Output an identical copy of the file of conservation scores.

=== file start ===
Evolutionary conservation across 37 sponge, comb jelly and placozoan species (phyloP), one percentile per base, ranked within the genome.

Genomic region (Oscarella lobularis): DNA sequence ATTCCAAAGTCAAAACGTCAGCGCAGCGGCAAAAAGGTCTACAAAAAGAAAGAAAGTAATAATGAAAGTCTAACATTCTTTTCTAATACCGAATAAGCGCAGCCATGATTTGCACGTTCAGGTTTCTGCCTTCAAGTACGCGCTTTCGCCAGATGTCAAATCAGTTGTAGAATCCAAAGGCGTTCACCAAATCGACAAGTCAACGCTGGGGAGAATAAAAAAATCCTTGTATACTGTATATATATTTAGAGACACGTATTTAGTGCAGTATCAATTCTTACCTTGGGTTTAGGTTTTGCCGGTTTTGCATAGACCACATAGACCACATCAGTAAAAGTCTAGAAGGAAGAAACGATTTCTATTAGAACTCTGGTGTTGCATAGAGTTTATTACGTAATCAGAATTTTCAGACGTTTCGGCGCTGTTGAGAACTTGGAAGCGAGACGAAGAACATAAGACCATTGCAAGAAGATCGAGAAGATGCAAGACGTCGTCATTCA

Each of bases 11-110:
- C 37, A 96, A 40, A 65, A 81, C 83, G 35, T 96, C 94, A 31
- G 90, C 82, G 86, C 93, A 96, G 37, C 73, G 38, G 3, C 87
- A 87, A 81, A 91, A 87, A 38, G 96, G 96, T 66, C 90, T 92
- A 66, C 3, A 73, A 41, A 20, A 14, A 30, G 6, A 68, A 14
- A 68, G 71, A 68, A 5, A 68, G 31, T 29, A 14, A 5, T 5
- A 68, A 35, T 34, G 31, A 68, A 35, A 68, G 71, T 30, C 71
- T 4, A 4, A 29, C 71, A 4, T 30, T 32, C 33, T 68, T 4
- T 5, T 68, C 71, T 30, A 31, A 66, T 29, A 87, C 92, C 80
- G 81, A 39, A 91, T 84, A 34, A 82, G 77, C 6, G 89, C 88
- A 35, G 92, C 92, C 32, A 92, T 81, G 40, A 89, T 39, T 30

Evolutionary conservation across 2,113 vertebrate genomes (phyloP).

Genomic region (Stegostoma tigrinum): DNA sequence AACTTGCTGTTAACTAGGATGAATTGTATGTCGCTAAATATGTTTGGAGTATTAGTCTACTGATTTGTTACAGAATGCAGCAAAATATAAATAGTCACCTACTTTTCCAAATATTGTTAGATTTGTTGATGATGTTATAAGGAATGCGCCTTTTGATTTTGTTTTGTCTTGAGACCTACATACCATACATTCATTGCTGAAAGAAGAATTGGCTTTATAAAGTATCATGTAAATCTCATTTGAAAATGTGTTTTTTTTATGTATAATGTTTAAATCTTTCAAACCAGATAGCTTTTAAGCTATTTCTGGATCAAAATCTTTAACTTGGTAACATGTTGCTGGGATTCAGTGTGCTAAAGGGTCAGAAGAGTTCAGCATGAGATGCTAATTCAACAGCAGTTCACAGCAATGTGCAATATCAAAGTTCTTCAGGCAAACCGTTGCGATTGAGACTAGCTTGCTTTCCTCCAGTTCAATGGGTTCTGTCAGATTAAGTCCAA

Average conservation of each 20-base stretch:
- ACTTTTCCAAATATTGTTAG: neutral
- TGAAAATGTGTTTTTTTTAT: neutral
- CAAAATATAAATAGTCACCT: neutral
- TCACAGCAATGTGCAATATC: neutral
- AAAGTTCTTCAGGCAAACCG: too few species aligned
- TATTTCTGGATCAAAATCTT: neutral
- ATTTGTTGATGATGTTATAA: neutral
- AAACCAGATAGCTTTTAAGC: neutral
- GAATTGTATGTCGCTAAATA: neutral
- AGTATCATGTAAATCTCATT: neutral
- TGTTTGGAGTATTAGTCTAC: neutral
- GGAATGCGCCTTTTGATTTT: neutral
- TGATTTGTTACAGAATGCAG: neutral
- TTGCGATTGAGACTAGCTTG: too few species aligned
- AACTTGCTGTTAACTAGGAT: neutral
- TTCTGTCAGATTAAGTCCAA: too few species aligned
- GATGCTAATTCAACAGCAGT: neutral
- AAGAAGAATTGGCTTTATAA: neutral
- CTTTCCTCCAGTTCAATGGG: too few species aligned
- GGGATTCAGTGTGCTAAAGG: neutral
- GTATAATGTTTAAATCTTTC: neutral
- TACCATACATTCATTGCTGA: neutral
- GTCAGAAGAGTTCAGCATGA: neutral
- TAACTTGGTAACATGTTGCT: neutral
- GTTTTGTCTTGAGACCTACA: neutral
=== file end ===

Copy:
Evolutionary conservation across 37 sponge, comb jelly and placozoan species (phyloP), one percentile per base, ranked within the genome.

Genomic region (Oscarella lobularis): DNA sequence ATTCCAAAGTCAAAACGTCAGCGCAGCGGCAAAAAGGTCTACAAAAAGAAAGAAAGTAATAATGAAAGTCTAACATTCTTTTCTAATACCGAATAAGCGCAGCCATGATTTGCACGTTCAGGTTTCTGCCTTCAAGTACGCGCTTTCGCCAGATGTCAAATCAGTTGTAGAATCCAAAGGCGTTCACCAAATCGACAAGTCAACGCTGGGGAGAATAAAAAAATCCTTGTATACTGTATATATATTTAGAGACACGTATTTAGTGCAGTATCAATTCTTACCTTGGGTTTAGGTTTTGCCGGTTTTGCATAGACCACATAGACCACATCAGTAAAAGTCTAGAAGGAAGAAACGATTTCTATTAGAACTCTGGTGTTGCATAGAGTTTATTACGTAATCAGAATTTTCAGACGTTTCGGCGCTGTTGAGAACTTGGAAGCGAGACGAAGAACATAAGACCATTGCAAGAAGATCGAGAAGATGCAAGACGTCGTCATTCA

Each of bases 11-110:
- C 37, A 96, A 40, A 65, A 81, C 83, G 35, T 96, C 94, A 31
- G 90, C 82, G 86, C 93, A 96, G 37, C 73, G 38, G 3, C 87
- A 87, A 81, A 91, A 87, A 38, G 96, G 96, T 66, C 90, T 92
- A 66, C 3, A 73, A 41, A 20, A 14, A 30, G 6, A 68, A 14
- A 68, G 71, A 68, A 5, A 68, G 31, T 29, A 14, A 5, T 5
- A 68, A 35, T 34, G 31, A 68, A 35, A 68, G 71, T 30, C 71
- T 4, A 4, A 29, C 71, A 4, T 30, T 32, C 33, T 68, T 4
- T 5, T 68, C 71, T 30, A 31, A 66, T 29, A 87, C 92, C 80
- G 81, A 39, A 91, T 84, A 34, A 82, G 77, C 6, G 89, C 88
- A 35, G 92, C 92, C 32, A 92, T 81, G 40, A 89, T 39, T 30

Evolutionary conservation across 2,113 vertebrate genomes (phyloP).

Genomic region (Stegostoma tigrinum): DNA sequence AACTTGCTGTTAACTAGGATGAATTGTATGTCGCTAAATATGTTTGGAGTATTAGTCTACTGATTTGTTACAGAATGCAGCAAAATATAAATAGTCACCTACTTTTCCAAATATTGTTAGATTTGTTGATGATGTTATAAGGAATGCGCCTTTTGATTTTGTTTTGTCTTGAGACCTACATACCATACATTCATTGCTGAAAGAAGAATTGGCTTTATAAAGTATCATGTAAATCTCATTTGAAAATGTGTTTTTTTTATGTATAATGTTTAAATCTTTCAAACCAGATAGCTTTTAAGCTATTTCTGGATCAAAATCTTTAACTTGGTAACATGTTGCTGGGATTCAGTGTGCTAAAGGGTCAGAAGAGTTCAGCATGAGATGCTAATTCAACAGCAGTTCACAGCAATGTGCAATATCAAAGTTCTTCAGGCAAACCGTTGCGATTGAGACTAGCTTGCTTTCCTCCAGTTCAATGGGTTCTGTCAGATTAAGTCCAA

Average conservation of each 20-base stretch:
- ACTTTTCCAAATATTGTTAG: neutral
- TGAAAATGTGTTTTTTTTAT: neutral
- CAAAATATAAATAGTCACCT: neutral
- TCACAGCAATGTGCAATATC: neutral
- AAAGTTCTTCAGGCAAACCG: too few species aligned
- TATTTCTGGATCAAAATCTT: neutral
- ATTTGTTGATGATGTTATAA: neutral
- AAACCAGATAGCTTTTAAGC: neutral
- GAATTGTATGTCGCTAAATA: neutral
- AGTATCATGTAAATCTCATT: neutral
- TGTTTGGAGTATTAGTCTAC: neutral
- GGAATGCGCCTTTTGATTTT: neutral
- TGATTTGTTACAGAATGCAG: neutral
- TTGCGATTGAGACTAGCTTG: too few species aligned
- AACTTGCTGTTAACTAGGAT: neutral
- TTCTGTCAGATTAAGTCCAA: too few species aligned
- GATGCTAATTCAACAGCAGT: neutral
- AAGAAGAATTGGCTTTATAA: neutral
- CTTTCCTCCAGTTCAATGGG: too few species aligned
- GGGATTCAGTGTGCTAAAGG: neutral
- GTATAATGTTTAAATCTTTC: neutral
- TACCATACATTCATTGCTGA: neutral
- GTCAGAAGAGTTCAGCATGA: neutral
- TAACTTGGTAACATGTTGCT: neutral
- GTTTTGTCTTGAGACCTACA: neutral